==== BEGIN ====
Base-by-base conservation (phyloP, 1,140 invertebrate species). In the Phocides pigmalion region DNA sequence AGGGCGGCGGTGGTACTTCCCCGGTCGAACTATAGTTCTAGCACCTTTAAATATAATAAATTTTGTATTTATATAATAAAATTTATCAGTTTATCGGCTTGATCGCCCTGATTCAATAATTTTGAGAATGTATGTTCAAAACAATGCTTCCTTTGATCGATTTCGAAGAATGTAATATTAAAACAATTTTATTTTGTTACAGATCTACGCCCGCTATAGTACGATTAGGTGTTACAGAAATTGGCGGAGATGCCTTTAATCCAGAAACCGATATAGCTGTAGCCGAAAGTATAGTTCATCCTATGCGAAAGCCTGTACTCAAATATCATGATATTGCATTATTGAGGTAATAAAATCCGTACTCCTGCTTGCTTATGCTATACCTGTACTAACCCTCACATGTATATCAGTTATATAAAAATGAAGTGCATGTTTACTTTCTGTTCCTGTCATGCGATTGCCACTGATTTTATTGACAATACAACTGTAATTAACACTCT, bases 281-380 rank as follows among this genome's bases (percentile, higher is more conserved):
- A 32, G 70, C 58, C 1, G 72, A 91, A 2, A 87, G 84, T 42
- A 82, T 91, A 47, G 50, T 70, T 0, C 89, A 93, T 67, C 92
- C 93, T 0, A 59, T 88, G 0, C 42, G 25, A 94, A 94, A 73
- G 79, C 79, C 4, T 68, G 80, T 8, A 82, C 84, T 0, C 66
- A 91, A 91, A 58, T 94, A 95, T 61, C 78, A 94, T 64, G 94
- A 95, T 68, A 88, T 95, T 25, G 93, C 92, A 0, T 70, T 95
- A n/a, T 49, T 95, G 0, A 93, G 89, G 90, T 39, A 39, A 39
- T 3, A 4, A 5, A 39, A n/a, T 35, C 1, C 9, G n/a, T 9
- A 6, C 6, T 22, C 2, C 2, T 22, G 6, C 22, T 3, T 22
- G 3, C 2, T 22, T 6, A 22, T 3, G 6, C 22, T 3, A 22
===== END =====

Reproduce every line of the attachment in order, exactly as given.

Base-by-base conservation (phyloP, 1,140 invertebrate species). In the Phocides pigmalion region DNA sequence AGGGCGGCGGTGGTACTTCCCCGGTCGAACTATAGTTCTAGCACCTTTAAATATAATAAATTTTGTATTTATATAATAAAATTTATCAGTTTATCGGCTTGATCGCCCTGATTCAATAATTTTGAGAATGTATGTTCAAAACAATGCTTCCTTTGATCGATTTCGAAGAATGTAATATTAAAACAATTTTATTTTGTTACAGATCTACGCCCGCTATAGTACGATTAGGTGTTACAGAAATTGGCGGAGATGCCTTTAATCCAGAAACCGATATAGCTGTAGCCGAAAGTATAGTTCATCCTATGCGAAAGCCTGTACTCAAATATCATGATATTGCATTATTGAGGTAATAAAATCCGTACTCCTGCTTGCTTATGCTATACCTGTACTAACCCTCACATGTATATCAGTTATATAAAAATGAAGTGCATGTTTACTTTCTGTTCCTGTCATGCGATTGCCACTGATTTTATTGACAATACAACTGTAATTAACACTCT, bases 281-380 rank as follows among this genome's bases (percentile, higher is more conserved):
- A 32, G 70, C 58, C 1, G 72, A 91, A 2, A 87, G 84, T 42
- A 82, T 91, A 47, G 50, T 70, T 0, C 89, A 93, T 67, C 92
- C 93, T 0, A 59, T 88, G 0, C 42, G 25, A 94, A 94, A 73
- G 79, C 79, C 4, T 68, G 80, T 8, A 82, C 84, T 0, C 66
- A 91, A 91, A 58, T 94, A 95, T 61, C 78, A 94, T 64, G 94
- A 95, T 68, A 88, T 95, T 25, G 93, C 92, A 0, T 70, T 95
- A n/a, T 49, T 95, G 0, A 93, G 89, G 90, T 39, A 39, A 39
- T 3, A 4, A 5, A 39, A n/a, T 35, C 1, C 9, G n/a, T 9
- A 6, C 6, T 22, C 2, C 2, T 22, G 6, C 22, T 3, T 22
- G 3, C 2, T 22, T 6, A 22, T 3, G 6, C 22, T 3, A 22